·         Restricting numbers on the Day Service transport to aid social distancing.

·         Staff use of PPE, temperature testing and COVID-19 testing.

1.4       In August and September 2020 clients, parent carers and staff were formally asked to support this model to assist delivery through the pandemic.  At the time it was envisaged that this service model may have to be in place until Easter 2021.  All parties were understanding and supportive of the approach.

1.5       In January 2021 Covid restrictions were introduced and it was apparent that Day Services would not return to pre-pandemic delivery in time for Easter 2021.  There was also emerging evidence that some of the changes were having a positive impact on the way services were delivered and outcomes for clients.  As such, a six month extension to the temporary model was agreed to ensure a ‘Covid secure’ service could be maintained and allow time to better explore any potential benefits of making elements of the temporary model permanent.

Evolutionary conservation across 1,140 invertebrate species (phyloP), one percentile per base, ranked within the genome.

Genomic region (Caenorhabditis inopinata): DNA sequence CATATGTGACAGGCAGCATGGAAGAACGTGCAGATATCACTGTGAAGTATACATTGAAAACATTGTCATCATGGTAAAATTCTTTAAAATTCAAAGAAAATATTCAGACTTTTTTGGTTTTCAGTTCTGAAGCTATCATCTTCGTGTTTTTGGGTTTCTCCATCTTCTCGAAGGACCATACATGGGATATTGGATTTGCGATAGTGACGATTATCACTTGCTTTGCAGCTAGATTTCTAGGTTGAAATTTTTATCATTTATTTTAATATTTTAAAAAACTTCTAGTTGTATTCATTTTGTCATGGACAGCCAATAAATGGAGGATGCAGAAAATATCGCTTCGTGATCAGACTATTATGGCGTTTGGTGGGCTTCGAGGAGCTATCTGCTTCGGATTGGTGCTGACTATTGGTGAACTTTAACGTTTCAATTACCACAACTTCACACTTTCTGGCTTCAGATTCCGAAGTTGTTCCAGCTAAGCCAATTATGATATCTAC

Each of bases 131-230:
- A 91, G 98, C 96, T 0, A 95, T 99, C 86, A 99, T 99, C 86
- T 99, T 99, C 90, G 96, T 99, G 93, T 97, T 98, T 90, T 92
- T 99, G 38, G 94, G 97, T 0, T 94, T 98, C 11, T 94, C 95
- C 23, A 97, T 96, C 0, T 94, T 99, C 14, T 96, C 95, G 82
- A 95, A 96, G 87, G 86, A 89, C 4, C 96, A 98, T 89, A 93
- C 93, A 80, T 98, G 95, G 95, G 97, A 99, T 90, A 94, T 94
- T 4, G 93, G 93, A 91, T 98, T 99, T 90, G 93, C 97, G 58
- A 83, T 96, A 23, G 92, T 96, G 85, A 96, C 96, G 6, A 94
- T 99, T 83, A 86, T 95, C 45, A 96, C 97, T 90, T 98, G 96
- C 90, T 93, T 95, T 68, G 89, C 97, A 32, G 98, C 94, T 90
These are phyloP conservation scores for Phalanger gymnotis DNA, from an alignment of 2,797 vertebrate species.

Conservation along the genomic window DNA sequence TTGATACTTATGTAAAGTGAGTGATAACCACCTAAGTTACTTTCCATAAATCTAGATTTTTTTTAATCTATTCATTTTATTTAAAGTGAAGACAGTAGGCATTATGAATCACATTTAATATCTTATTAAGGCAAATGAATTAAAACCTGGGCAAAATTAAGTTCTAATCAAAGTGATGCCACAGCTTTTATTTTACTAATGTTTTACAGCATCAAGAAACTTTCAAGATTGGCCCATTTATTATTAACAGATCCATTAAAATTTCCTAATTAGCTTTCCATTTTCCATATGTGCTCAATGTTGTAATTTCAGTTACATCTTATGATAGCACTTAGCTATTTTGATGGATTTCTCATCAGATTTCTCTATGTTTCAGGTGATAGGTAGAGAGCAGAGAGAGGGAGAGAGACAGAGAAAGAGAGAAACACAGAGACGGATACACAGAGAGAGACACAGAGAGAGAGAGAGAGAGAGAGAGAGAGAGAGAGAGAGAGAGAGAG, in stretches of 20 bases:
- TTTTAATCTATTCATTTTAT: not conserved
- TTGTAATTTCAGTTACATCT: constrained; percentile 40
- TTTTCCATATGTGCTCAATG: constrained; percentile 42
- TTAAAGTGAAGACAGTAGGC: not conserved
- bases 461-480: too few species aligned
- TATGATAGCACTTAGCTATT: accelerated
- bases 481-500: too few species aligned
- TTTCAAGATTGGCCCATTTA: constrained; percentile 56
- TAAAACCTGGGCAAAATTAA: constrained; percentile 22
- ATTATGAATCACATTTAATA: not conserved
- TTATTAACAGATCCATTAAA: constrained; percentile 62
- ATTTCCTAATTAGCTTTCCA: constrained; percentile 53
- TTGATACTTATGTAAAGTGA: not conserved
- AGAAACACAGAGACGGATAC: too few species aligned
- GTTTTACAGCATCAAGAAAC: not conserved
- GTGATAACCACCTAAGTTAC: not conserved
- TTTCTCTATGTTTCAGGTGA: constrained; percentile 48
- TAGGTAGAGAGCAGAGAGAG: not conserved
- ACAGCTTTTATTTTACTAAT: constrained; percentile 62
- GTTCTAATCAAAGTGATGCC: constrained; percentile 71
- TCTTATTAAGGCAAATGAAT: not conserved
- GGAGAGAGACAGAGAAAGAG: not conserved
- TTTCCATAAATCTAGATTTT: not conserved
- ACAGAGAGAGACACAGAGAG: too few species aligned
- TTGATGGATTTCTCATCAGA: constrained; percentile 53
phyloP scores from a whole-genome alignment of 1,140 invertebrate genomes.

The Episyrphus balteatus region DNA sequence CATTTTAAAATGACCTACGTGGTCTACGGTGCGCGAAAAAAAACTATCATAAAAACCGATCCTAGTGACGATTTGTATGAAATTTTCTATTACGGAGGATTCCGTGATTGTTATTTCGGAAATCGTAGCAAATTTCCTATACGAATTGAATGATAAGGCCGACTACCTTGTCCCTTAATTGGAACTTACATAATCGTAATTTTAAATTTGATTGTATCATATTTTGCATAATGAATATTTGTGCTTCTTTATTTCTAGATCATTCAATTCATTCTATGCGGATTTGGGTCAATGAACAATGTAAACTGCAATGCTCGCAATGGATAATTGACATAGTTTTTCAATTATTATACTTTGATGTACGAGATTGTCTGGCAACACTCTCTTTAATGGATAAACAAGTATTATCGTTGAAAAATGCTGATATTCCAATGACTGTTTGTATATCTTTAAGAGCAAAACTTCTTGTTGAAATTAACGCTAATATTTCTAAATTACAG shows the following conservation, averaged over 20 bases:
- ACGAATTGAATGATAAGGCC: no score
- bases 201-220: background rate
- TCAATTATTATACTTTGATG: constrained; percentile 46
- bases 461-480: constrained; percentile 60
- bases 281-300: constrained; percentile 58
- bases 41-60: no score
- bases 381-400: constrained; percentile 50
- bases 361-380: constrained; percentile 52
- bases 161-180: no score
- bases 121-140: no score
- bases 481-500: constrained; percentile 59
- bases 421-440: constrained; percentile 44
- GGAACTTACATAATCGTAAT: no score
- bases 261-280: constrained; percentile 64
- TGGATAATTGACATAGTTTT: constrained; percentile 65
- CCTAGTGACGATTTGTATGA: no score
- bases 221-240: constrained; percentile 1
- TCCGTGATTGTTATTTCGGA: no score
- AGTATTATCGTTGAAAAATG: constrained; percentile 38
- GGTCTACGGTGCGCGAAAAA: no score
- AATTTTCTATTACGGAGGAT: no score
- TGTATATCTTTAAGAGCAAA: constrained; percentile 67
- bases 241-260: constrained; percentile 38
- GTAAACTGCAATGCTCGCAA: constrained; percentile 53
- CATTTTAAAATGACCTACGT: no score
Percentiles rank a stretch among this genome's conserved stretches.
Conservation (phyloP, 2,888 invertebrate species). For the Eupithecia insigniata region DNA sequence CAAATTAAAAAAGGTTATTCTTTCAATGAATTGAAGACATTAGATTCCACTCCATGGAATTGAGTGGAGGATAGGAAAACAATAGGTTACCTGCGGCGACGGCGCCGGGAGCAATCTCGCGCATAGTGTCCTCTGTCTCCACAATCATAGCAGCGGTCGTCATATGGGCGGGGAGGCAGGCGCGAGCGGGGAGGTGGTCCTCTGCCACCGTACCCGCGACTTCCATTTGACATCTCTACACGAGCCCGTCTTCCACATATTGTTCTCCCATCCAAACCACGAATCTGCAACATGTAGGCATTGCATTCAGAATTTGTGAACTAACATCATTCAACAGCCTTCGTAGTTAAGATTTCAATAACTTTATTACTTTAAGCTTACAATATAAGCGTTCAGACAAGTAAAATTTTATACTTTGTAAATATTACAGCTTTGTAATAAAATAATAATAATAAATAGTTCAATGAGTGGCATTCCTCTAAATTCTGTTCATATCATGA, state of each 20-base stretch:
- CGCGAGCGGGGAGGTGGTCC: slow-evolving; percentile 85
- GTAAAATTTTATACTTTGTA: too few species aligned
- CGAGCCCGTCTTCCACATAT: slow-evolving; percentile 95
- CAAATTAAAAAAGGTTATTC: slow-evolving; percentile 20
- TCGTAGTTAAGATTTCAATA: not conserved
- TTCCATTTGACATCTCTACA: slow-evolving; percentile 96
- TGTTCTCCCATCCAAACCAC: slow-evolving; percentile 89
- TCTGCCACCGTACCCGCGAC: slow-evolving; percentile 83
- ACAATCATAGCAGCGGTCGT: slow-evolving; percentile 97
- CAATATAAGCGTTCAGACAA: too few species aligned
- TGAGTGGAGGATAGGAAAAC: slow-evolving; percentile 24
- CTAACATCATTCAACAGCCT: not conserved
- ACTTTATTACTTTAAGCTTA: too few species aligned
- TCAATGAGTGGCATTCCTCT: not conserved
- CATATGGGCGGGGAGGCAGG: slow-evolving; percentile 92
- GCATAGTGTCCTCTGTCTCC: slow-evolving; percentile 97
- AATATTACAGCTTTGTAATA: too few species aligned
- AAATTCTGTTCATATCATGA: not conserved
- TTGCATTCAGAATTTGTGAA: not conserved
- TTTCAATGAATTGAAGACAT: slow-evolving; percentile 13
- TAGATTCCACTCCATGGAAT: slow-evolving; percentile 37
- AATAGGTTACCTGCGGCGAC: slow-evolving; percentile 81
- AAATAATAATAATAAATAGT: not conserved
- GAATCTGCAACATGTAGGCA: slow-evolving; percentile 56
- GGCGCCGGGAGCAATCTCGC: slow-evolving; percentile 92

1.6       Consultation was undertaken with Clients and Parent carers alongside a staff consultation with a view to making permanent:

·         Day Services across three sessions a day, a morning, afternoon, and twilight session

·         Day Service sessions in support bubbles up to 15 clients

·         Community sessions that start and end at the community venue